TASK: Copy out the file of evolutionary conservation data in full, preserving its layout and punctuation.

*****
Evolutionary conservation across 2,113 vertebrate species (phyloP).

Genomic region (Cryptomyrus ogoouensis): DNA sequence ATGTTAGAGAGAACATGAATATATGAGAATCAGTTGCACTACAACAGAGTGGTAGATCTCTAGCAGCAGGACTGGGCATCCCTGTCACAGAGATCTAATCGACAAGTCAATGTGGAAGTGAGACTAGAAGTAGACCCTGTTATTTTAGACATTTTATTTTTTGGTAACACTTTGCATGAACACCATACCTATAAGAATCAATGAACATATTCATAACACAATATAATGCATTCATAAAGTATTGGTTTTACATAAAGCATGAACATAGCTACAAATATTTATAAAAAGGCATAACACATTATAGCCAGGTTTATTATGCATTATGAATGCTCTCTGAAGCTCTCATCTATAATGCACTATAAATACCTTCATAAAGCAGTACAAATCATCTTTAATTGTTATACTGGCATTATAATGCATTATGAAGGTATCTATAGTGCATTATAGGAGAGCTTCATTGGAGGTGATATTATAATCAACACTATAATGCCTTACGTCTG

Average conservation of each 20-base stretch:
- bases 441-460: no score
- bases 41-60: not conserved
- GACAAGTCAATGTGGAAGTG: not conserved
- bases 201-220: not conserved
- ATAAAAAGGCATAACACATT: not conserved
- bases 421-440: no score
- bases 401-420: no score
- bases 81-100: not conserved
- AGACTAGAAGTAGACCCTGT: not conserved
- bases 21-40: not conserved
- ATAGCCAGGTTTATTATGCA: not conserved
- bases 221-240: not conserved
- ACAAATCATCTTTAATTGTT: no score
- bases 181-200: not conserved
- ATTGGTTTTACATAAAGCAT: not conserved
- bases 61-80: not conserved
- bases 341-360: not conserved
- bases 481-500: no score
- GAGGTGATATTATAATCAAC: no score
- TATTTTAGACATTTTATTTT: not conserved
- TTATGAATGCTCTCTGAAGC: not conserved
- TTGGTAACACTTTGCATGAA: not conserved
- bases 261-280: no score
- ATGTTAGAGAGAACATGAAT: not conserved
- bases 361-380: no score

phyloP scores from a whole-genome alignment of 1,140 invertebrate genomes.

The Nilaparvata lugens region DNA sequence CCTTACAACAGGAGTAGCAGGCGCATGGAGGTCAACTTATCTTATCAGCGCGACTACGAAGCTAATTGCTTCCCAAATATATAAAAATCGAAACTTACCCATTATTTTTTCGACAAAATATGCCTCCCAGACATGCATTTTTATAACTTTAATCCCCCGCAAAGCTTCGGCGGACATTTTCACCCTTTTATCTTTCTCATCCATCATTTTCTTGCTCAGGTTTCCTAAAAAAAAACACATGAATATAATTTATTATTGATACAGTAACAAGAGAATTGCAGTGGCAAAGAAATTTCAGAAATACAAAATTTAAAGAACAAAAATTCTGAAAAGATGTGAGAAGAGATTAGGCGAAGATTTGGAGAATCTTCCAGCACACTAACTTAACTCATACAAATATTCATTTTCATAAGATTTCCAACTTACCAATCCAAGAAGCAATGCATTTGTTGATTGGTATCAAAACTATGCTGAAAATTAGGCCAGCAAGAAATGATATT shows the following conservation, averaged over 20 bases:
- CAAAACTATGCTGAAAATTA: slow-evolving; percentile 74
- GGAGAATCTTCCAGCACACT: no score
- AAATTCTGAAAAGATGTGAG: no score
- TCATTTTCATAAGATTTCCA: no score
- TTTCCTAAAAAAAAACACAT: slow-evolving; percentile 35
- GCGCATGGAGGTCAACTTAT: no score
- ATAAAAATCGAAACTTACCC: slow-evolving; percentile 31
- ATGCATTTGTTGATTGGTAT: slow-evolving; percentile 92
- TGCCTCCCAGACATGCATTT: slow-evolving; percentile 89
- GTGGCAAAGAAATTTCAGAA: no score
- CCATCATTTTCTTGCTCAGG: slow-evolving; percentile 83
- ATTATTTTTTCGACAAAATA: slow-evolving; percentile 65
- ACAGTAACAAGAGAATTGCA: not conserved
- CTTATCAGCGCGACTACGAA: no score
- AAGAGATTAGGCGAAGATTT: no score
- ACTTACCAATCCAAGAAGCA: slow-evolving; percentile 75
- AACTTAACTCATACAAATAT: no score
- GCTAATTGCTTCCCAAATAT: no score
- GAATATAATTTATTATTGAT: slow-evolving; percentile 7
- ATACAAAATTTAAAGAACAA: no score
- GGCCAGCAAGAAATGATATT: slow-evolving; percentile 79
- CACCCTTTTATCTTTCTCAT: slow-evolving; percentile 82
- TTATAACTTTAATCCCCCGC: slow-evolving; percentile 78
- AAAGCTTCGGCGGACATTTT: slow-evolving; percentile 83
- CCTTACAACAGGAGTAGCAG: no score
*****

Evolutionary conservation across 2,113 vertebrate species (phyloP).

Genomic region (Cryptomyrus ogoouensis): DNA sequence ATGTTAGAGAGAACATGAATATATGAGAATCAGTTGCACTACAACAGAGTGGTAGATCTCTAGCAGCAGGACTGGGCATCCCTGTCACAGAGATCTAATCGACAAGTCAATGTGGAAGTGAGACTAGAAGTAGACCCTGTTATTTTAGACATTTTATTTTTTGGTAACACTTTGCATGAACACCATACCTATAAGAATCAATGAACATATTCATAACACAATATAATGCATTCATAAAGTATTGGTTTTACATAAAGCATGAACATAGCTACAAATATTTATAAAAAGGCATAACACATTATAGCCAGGTTTATTATGCATTATGAATGCTCTCTGAAGCTCTCATCTATAATGCACTATAAATACCTTCATAAAGCAGTACAAATCATCTTTAATTGTTATACTGGCATTATAATGCATTATGAAGGTATCTATAGTGCATTATAGGAGAGCTTCATTGGAGGTGATATTATAATCAACACTATAATGCCTTACGTCTG

Average conservation of each 20-base stretch:
- bases 441-460: no score
- bases 41-60: not conserved
- GACAAGTCAATGTGGAAGTG: not conserved
- bases 201-220: not conserved
- ATAAAAAGGCATAACACATT: not conserved
- bases 421-440: no score
- bases 401-420: no score
- bases 81-100: not conserved
- AGACTAGAAGTAGACCCTGT: not conserved
- bases 21-40: not conserved
- ATAGCCAGGTTTATTATGCA: not conserved
- bases 221-240: not conserved
- ACAAATCATCTTTAATTGTT: no score
- bases 181-200: not conserved
- ATTGGTTTTACATAAAGCAT: not conserved
- bases 61-80: not conserved
- bases 341-360: not conserved
- bases 481-500: no score
- GAGGTGATATTATAATCAAC: no score
- TATTTTAGACATTTTATTTT: not conserved
- TTATGAATGCTCTCTGAAGC: not conserved
- TTGGTAACACTTTGCATGAA: not conserved
- bases 261-280: no score
- ATGTTAGAGAGAACATGAAT: not conserved
- bases 361-380: no score

phyloP scores from a whole-genome alignment of 1,140 invertebrate genomes.

The Nilaparvata lugens region DNA sequence CCTTACAACAGGAGTAGCAGGCGCATGGAGGTCAACTTATCTTATCAGCGCGACTACGAAGCTAATTGCTTCCCAAATATATAAAAATCGAAACTTACCCATTATTTTTTCGACAAAATATGCCTCCCAGACATGCATTTTTATAACTTTAATCCCCCGCAAAGCTTCGGCGGACATTTTCACCCTTTTATCTTTCTCATCCATCATTTTCTTGCTCAGGTTTCCTAAAAAAAAACACATGAATATAATTTATTATTGATACAGTAACAAGAGAATTGCAGTGGCAAAGAAATTTCAGAAATACAAAATTTAAAGAACAAAAATTCTGAAAAGATGTGAGAAGAGATTAGGCGAAGATTTGGAGAATCTTCCAGCACACTAACTTAACTCATACAAATATTCATTTTCATAAGATTTCCAACTTACCAATCCAAGAAGCAATGCATTTGTTGATTGGTATCAAAACTATGCTGAAAATTAGGCCAGCAAGAAATGATATT shows the following conservation, averaged over 20 bases:
- CAAAACTATGCTGAAAATTA: slow-evolving; percentile 74
- GGAGAATCTTCCAGCACACT: no score
- AAATTCTGAAAAGATGTGAG: no score
- TCATTTTCATAAGATTTCCA: no score
- TTTCCTAAAAAAAAACACAT: slow-evolving; percentile 35
- GCGCATGGAGGTCAACTTAT: no score
- ATAAAAATCGAAACTTACCC: slow-evolving; percentile 31
- ATGCATTTGTTGATTGGTAT: slow-evolving; percentile 92
- TGCCTCCCAGACATGCATTT: slow-evolving; percentile 89
- GTGGCAAAGAAATTTCAGAA: no score
- CCATCATTTTCTTGCTCAGG: slow-evolving; percentile 83
- ATTATTTTTTCGACAAAATA: slow-evolving; percentile 65
- ACAGTAACAAGAGAATTGCA: not conserved
- CTTATCAGCGCGACTACGAA: no score
- AAGAGATTAGGCGAAGATTT: no score
- ACTTACCAATCCAAGAAGCA: slow-evolving; percentile 75
- AACTTAACTCATACAAATAT: no score
- GCTAATTGCTTCCCAAATAT: no score
- GAATATAATTTATTATTGAT: slow-evolving; percentile 7
- ATACAAAATTTAAAGAACAA: no score
- GGCCAGCAAGAAATGATATT: slow-evolving; percentile 79
- CACCCTTTTATCTTTCTCAT: slow-evolving; percentile 82
- TTATAACTTTAATCCCCCGC: slow-evolving; percentile 78
- AAAGCTTCGGCGGACATTTT: slow-evolving; percentile 83
- CCTTACAACAGGAGTAGCAG: no score